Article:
Scientists learn how tiny critters make ocean 'snot palaces'
June 4, 2020
KENSINGTON, Maryland (AP) — Master builders of the sea construct the equivalent of a complex five-story house that protects them from predators and funnels and filters food for them — all from snot coming out of their heads.
And when these delicate mucus homes get clogged, the tadpole-looking critters — called giant larvaceans — build a new one. Usually every day or so.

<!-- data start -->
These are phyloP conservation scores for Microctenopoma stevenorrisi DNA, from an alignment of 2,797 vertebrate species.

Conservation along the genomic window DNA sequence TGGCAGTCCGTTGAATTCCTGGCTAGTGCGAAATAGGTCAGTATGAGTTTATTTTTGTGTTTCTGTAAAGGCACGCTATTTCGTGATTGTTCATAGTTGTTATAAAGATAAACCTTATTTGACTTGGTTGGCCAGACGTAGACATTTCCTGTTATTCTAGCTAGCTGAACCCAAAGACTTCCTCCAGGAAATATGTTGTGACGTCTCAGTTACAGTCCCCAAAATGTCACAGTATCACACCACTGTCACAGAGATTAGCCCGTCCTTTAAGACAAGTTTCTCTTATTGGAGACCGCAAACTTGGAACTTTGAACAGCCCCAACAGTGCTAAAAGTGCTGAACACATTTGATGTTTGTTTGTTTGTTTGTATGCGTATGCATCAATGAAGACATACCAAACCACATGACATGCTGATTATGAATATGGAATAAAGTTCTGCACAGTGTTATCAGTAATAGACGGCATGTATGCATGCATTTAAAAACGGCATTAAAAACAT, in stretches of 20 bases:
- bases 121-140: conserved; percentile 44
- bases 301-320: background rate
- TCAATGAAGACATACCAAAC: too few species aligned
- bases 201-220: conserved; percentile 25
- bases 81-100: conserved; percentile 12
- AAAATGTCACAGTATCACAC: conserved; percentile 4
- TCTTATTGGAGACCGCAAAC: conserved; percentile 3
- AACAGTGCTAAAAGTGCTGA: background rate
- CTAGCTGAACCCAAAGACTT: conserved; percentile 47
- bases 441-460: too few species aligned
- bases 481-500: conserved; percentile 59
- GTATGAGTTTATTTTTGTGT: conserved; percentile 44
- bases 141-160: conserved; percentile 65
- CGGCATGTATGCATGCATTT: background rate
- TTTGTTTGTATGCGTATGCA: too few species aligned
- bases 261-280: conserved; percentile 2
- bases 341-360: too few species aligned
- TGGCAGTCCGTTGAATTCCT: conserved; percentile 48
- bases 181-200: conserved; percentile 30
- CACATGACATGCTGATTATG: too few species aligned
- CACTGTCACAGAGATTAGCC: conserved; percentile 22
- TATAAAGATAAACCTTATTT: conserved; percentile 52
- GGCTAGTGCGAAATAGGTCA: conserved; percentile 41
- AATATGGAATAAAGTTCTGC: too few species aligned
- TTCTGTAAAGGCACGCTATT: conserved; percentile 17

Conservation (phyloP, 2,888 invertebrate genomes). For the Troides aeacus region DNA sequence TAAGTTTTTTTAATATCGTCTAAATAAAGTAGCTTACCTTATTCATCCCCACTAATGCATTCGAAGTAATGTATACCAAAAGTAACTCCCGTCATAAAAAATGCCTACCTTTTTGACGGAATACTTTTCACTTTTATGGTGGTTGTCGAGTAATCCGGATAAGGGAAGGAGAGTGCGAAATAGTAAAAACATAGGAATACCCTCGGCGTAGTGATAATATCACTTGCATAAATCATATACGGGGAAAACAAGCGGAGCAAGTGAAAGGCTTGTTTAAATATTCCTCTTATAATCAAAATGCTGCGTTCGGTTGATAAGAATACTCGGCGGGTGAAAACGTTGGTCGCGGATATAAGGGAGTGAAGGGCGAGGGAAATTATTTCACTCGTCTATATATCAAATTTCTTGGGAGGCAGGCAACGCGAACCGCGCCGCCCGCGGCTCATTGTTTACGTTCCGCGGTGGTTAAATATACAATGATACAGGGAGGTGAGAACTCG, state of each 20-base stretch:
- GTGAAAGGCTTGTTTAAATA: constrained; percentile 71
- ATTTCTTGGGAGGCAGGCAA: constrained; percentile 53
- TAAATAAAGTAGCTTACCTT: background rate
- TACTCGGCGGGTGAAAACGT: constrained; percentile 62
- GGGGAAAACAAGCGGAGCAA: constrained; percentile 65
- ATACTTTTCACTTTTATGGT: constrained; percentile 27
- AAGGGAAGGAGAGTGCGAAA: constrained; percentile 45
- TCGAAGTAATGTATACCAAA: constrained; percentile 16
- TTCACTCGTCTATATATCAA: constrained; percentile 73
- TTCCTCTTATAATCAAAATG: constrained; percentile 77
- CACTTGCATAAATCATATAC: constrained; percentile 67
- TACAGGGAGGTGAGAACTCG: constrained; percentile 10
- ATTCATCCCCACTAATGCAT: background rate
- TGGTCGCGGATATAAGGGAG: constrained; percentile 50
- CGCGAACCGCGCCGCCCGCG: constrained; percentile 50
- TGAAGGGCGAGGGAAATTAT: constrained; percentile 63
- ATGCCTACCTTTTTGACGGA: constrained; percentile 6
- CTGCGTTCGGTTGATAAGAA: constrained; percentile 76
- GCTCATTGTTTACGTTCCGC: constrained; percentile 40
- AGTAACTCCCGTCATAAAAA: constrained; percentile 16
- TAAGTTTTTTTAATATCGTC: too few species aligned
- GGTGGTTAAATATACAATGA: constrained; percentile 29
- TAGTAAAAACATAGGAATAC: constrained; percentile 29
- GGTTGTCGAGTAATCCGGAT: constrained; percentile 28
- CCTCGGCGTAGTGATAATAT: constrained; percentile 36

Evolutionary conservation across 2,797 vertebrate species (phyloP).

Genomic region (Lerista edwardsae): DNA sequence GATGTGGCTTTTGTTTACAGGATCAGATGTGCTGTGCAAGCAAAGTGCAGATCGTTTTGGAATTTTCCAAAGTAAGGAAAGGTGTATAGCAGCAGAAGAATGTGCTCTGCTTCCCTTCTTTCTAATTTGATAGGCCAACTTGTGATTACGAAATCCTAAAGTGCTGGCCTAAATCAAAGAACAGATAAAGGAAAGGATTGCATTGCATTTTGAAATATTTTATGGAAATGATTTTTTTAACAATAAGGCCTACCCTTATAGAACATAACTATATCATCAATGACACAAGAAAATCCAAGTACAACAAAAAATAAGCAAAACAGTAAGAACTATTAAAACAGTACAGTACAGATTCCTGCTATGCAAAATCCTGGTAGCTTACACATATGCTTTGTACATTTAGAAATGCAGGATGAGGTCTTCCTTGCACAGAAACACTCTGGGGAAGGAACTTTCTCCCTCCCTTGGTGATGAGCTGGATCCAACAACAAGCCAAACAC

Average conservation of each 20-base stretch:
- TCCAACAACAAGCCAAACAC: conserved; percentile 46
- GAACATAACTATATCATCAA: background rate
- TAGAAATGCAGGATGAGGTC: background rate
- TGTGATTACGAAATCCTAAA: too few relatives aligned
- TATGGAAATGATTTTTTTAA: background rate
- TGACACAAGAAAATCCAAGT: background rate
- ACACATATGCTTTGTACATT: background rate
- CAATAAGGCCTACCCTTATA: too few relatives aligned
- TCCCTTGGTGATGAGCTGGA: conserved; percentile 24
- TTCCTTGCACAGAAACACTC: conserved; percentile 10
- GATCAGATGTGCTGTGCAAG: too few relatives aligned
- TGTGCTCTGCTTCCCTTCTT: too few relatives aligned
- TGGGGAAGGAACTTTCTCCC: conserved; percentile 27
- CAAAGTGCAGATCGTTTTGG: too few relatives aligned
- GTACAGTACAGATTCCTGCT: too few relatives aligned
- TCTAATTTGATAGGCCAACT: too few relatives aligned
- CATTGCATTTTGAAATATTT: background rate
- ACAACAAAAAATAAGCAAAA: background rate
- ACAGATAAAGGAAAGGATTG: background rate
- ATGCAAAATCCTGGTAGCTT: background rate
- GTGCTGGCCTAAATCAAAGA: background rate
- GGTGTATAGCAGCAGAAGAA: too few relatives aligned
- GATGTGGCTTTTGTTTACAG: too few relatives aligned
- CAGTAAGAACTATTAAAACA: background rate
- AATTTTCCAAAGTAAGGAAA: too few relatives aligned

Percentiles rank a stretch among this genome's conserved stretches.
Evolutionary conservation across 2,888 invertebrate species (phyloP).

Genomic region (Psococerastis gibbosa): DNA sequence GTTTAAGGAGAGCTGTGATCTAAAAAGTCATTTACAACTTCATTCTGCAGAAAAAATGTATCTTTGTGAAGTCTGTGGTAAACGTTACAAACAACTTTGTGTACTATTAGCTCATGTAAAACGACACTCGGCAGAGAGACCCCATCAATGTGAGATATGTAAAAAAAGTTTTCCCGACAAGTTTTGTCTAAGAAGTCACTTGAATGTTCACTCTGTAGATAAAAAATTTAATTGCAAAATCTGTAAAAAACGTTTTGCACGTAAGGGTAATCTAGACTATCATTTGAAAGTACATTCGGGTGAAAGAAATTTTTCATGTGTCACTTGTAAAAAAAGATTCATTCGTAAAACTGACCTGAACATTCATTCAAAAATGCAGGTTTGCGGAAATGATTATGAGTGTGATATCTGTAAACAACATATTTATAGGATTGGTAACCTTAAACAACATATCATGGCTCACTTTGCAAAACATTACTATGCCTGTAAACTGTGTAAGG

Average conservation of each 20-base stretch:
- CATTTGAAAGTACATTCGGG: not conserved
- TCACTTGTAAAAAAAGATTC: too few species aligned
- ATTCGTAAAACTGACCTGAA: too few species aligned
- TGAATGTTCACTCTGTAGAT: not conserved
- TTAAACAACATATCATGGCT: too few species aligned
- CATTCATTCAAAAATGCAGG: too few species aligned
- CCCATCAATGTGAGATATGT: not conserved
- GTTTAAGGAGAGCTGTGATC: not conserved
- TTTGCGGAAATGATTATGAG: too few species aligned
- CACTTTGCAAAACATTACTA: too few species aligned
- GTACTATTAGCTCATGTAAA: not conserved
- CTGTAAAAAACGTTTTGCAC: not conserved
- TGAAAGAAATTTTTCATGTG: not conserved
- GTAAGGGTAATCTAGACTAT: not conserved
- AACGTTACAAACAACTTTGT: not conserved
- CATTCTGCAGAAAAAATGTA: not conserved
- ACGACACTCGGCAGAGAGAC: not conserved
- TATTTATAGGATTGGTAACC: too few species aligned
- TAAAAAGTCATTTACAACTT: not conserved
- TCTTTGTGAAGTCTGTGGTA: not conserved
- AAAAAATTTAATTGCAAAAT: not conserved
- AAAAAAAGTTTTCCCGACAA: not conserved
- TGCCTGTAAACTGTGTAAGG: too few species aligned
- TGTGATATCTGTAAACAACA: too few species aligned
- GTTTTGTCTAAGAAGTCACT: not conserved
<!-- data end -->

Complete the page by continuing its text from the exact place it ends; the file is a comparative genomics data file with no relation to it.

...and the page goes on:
These so-called "snot palaces" could possibly help human construction if scientists manage to crack the mucus architectural code, said Kakani Katija, a bioengineer at Monterey Bay Aquarium Research Institute.